PhD examination exhibition
ADspace Art & Design University of New South Wales
3-7 November 2014
Also exhibited as Autonomous Jewellery
Studio 20/17, Sydney, Australia
20 October - 7 November 2015
Through the poetics of loops my PhD thesis examines the paradox of autonomous jewellery as objects that are simultaneously supplemental and self-sufficient. The notion of autonomous jewellery to describe forms that are simultaneously separated from and connected to the body is based on theories about transitional phenomena in infant development articulated by D. W. Winnicott in the mid-twentieth century. Aside from certain Winnicottian concepts this research is inspired by qualities of Winnicott’s writing like playfulness, simplicity of language, and an emphasis on paradox and contradiction. The experience of reading Winnicott is a cyclical process that resonates with my framework of the loop derived from investigations in my studio research.
By fusing the ends of a long strand of folded paper my studio research explores loops in the form of necklaces. These necklaces interrogate sculptural presence and autonomy in the mind of the viewer. They are almost impossible to wear however they entice the viewer to enter the void space rendered by the loop form.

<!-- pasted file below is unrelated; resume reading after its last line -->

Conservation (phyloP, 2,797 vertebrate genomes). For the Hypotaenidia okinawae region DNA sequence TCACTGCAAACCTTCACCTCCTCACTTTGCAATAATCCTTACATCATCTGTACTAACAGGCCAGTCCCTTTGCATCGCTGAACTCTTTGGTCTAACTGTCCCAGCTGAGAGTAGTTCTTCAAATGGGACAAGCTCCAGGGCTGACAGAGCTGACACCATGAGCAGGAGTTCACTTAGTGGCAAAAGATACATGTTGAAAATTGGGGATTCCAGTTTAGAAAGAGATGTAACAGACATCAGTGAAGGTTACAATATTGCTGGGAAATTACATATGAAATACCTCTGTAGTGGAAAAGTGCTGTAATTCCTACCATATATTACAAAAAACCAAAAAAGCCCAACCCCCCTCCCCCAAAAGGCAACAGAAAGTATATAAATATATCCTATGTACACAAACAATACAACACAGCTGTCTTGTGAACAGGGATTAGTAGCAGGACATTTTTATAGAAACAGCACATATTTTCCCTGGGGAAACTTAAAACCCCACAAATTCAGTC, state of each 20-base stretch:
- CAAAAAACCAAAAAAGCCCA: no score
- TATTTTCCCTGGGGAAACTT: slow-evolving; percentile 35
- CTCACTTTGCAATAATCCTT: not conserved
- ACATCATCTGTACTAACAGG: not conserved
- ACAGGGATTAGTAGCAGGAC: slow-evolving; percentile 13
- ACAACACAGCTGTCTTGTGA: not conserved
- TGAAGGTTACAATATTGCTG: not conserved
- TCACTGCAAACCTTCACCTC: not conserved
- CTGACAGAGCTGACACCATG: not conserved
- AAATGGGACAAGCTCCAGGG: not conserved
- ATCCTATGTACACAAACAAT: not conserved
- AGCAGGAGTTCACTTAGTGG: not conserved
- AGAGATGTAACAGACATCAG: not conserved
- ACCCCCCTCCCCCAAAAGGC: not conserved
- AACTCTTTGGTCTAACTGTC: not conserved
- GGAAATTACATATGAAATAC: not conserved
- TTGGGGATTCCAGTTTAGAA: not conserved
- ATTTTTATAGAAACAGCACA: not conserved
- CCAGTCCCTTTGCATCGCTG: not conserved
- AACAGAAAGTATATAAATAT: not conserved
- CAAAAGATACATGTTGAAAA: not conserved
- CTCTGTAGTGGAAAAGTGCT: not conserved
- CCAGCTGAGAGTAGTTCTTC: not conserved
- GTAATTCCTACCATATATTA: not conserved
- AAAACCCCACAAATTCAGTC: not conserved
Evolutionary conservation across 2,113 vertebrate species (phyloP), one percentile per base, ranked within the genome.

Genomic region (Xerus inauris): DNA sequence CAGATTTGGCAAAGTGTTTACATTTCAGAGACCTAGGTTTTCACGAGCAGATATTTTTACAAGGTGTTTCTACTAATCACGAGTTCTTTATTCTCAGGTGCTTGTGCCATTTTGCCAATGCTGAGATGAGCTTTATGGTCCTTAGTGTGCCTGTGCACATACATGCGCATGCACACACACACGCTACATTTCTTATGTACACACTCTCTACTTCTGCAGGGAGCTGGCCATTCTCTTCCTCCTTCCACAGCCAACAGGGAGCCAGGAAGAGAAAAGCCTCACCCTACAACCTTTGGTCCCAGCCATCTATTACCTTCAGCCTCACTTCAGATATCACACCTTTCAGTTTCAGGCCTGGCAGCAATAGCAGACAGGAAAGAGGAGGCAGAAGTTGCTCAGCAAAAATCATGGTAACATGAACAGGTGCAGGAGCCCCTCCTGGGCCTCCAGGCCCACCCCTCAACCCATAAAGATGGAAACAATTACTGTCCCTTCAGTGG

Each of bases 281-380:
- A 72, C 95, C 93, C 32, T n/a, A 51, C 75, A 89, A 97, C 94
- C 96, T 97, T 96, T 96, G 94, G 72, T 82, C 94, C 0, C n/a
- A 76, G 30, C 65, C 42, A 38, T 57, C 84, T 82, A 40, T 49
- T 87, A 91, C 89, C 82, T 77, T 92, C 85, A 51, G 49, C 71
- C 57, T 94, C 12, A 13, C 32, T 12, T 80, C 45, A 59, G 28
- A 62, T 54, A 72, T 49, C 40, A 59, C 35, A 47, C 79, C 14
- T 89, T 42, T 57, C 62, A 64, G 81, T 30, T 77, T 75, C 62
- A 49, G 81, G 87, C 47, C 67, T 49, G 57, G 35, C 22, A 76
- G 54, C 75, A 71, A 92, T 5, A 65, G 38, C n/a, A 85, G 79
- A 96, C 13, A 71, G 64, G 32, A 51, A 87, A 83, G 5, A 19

This PhD suggests that the fields of supplemental and autonomous art (jewellery and sculpture) are not opposite poles from which one moves from A to B but are more interrelated than contemporary theory allows. The thesis aims to develop a practice and mentality of object-making that brings together supplemental and autonomous sensibilities in the one work. The research therefore loops the site of the body and ‘free’ space to examine the capacity for jewellery to attain sculptural presence both on and off the body.
Zoë Veness, 2014
Photography by Orlando Luminere
Necklaces: Coil Loop: Red 2013. Paper, ink, stainless steel cable
Coil Loop: Green 2013. Paper, stainless steel cable
Coil Loops are presented on custom made Silver Ash plinths by Leon Sadubin
Double Loop: Red 2012. Paper, ink, stainless steel cable
Double Loop: Grey 2012-2013. Paper, ink, stainless steel cable
Chain Loop 2014. Paper, ink, stainless steel cable
Presented on a custom made Silver Ash stand by Leon Sadubin
Column of links for Chain Loop 2014. Paper, ink, stainless steel cable
Vessels: Objects that don't quite formulate 2011-2014. Copper, enamel, graphite
The Infinite Fold